Video is a powerful tool that can be used to promote your product or service. It’s no wonder why businesses are using online videos more and more in their marketing campaigns. It provides an opportunity for them to connect to engage with their audience, and communicate their message. Video is an investment that can’t be ignored and one that you need to know how to produce properly if you want it to generate the desired results.
Here are some essential filmmaking techniques and basics of filming you need to consider before embarking on your next online videos project:
Plan Your Video Shoot With a Script and Storyboard
The first step to creating a high-quality video is to plan your content with a script and storyboard. A well-written script can help you create an organized, impactful video that leaves the viewer wanting more. It’s easier for everyone involved if there are clear guidelines of what needs to be done before production starts so that nothing falls through the cracks.
Once your script is complete, create a storyboard to help visualize each shot and scene in your video. This will give you an idea of what equipment you’ll need and how much time you’ll need for each stage of production.
Keep It Short and Sweet
People have short attention spans, especially when it comes to online content. Unless you’re creating a tutorial or deep dive into a topic, keep your videos short and sweet. Most online videos ads are 15 to 30 seconds long, though you may be able to get away with a minute or two for more in-depth content.
Choose the Right Equipment
Just as important as having a great script and storyboard is having the right equipment for the type of production you are working on. The equipment required for your video can vary greatly depending on the video shoot and its purpose. Whether it’s commercial, online videos marketing, or event coverage, make sure you have the best tools for the job.
A company like Media Monsters can provide you with the right rental equipment, so you don’t have to purchase something you’ll only use once.
Prepare Your Team
A successful production is all about team effort and ensuring everyone is working towards the same goal. Keep your team in the loop at all times and make sure they know their roles and responsibilities.
Shooting a video is already expensive and time-consuming, so it’s important to stay informed to avoid re-shoots, rescheduling, and other headaches that may cost extra time and money.
Location, Location, Location
One of the most critical filmmaking basics during pre-production is choosing your shooting location.
Consider what type of environment will best fit your video’s tone and style. If you’re filming a commercial, for example, you’ll want to find a space that’s visually appealing and has plenty of room to move around.
If you’re shooting a talking-head interview, on the other hand, you might want to consider filming at home or in your subject’s office.
B-Roll and Backup Shots
One of the most common mistakes you can make as a new filmmaker or producer is underestimating the power of B-roll and backup footage.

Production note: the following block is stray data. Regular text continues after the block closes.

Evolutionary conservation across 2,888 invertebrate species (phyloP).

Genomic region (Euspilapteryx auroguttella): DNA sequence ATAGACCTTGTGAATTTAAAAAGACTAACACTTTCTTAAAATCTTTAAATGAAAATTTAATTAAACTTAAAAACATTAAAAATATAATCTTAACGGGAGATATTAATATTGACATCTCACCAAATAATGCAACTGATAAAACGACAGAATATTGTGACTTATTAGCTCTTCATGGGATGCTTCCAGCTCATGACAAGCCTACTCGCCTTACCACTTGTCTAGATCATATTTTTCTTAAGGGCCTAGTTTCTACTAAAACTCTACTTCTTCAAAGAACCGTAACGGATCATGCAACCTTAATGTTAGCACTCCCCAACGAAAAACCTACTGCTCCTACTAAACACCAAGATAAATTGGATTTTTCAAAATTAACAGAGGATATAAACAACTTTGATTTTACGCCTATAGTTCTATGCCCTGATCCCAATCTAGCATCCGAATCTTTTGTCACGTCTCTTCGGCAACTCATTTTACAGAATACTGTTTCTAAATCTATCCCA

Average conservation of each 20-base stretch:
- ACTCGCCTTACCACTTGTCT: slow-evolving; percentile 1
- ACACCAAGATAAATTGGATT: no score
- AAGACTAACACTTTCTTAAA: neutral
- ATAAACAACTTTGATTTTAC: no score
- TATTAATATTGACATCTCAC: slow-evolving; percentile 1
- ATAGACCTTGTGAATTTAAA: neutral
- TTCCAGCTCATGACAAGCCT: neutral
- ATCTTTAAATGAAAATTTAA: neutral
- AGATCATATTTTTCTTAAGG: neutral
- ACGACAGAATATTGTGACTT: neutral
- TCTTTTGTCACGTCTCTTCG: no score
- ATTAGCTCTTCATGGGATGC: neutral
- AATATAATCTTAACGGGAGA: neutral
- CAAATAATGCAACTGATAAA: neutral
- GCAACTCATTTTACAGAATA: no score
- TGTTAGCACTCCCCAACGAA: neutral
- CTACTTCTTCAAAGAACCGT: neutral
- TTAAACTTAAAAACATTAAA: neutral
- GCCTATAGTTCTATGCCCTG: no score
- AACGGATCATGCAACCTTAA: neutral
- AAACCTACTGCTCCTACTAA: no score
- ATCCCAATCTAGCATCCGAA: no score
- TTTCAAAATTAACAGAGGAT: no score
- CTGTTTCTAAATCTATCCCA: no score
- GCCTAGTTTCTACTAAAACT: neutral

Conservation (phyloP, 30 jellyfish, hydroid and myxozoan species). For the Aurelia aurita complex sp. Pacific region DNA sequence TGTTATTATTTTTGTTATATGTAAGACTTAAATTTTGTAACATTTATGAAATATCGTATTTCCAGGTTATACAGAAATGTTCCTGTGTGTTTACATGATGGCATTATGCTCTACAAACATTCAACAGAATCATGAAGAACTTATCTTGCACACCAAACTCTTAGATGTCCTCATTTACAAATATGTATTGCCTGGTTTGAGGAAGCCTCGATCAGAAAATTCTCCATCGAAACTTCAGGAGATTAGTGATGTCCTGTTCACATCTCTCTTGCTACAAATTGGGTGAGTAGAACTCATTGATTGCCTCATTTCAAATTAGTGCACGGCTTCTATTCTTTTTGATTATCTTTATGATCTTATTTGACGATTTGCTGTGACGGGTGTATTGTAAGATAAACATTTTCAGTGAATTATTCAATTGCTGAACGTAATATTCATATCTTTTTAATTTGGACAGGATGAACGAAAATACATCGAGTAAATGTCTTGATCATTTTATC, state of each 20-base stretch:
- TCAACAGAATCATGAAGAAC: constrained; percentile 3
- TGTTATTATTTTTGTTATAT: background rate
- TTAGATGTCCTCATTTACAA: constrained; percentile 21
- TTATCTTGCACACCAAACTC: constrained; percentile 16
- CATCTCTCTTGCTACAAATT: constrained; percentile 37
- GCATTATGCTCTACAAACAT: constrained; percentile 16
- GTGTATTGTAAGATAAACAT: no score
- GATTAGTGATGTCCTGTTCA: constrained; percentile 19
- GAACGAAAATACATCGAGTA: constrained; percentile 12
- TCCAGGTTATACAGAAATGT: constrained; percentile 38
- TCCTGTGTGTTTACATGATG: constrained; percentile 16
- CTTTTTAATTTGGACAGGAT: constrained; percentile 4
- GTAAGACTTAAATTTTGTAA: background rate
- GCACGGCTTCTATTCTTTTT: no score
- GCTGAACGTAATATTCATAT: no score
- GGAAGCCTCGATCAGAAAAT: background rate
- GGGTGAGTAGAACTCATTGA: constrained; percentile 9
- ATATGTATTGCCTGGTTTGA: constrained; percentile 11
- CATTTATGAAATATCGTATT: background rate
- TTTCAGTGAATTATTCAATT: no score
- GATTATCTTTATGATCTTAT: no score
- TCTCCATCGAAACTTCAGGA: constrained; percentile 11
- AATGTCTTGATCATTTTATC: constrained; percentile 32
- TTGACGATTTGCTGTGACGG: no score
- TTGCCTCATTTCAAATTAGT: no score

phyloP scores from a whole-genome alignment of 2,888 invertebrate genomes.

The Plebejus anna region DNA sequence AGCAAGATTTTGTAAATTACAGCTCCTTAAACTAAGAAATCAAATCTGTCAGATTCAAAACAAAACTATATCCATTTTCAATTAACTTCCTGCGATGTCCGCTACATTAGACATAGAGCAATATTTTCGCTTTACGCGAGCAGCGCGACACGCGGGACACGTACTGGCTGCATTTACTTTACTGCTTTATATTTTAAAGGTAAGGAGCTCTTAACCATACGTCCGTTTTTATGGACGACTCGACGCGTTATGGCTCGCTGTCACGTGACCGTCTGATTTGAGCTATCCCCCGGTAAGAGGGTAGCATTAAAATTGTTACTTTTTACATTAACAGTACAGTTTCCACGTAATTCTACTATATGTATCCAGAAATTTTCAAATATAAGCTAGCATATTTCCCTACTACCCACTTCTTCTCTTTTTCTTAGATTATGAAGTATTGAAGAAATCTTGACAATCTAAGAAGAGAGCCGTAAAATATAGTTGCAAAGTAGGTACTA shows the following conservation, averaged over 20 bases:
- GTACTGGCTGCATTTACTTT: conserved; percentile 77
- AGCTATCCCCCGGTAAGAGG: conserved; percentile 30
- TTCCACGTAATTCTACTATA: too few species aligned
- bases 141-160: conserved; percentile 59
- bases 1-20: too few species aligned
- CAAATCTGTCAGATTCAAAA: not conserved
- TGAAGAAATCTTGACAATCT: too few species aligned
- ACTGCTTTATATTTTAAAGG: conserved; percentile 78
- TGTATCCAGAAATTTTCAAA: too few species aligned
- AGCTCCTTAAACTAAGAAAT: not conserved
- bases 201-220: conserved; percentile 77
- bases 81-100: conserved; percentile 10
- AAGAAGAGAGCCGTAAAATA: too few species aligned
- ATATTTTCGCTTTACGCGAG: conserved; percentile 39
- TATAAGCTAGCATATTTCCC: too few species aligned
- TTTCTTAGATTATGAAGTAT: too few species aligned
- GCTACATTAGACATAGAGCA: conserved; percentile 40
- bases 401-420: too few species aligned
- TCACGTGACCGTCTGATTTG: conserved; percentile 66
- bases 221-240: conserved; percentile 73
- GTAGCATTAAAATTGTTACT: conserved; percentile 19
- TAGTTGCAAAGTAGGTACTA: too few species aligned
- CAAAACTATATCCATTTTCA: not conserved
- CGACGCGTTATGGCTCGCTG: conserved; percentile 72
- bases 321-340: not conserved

In other words, make sure you have plenty of shots that aren’t essential to the story but can be used to help illustrate it. This might include establishing shots of the location, close-ups of people or objects, and cutaways to reactions from bystanders.
Check Sound and Acoustics
This might seem like an obvious tip, but it’s easy to become wrapped up in the moment and neglect this important step in your video shoot. Make sure you can record clean audio by checking for things like background noise or echoes before filming begins.
If possible, record audio separately and sync it up in post-production. This will ensure that your viewers can hear what’s being said clearly, no matter where they’re watching.
Check Artificial and Natural Light Quality
If you’re shooting on-site, it’s important to be aware of the light around you. Artificial lighting can create shadows that cast unflattering lines across faces and ruin a shot altogether. Natural lighting is beautiful but challenging at times, as well.
Get to know the lighting in your location and how to use it to your advantage. Depending on your site, time of the shoot, and desired effects, you may need additional equipment, or you may be able to work with what’s available.
Shoot Multiple Takes
Even if you nail a shot on the first try, always shoot multiple takes. Many things can go wrong during filming, and it’s better to have more footage to choose from than not enough.
Plus, when you’re shooting multiple takes, you’ll often get different angles and perspectives that can be used in the final video.
Post-Production Can’t Replace Filming Basics
Don’t assume that all problems can be fixed in post-production. If something is wrong with the shot, it’s best to correct it while you’re still filming, if possible.
This will help ensure that your video looks as good as possible and avoid additional editing headaches. Post-production should not be seen as a way to go back and fix filmmaking basics and errors that might have been easily avoided during a planned video shoot.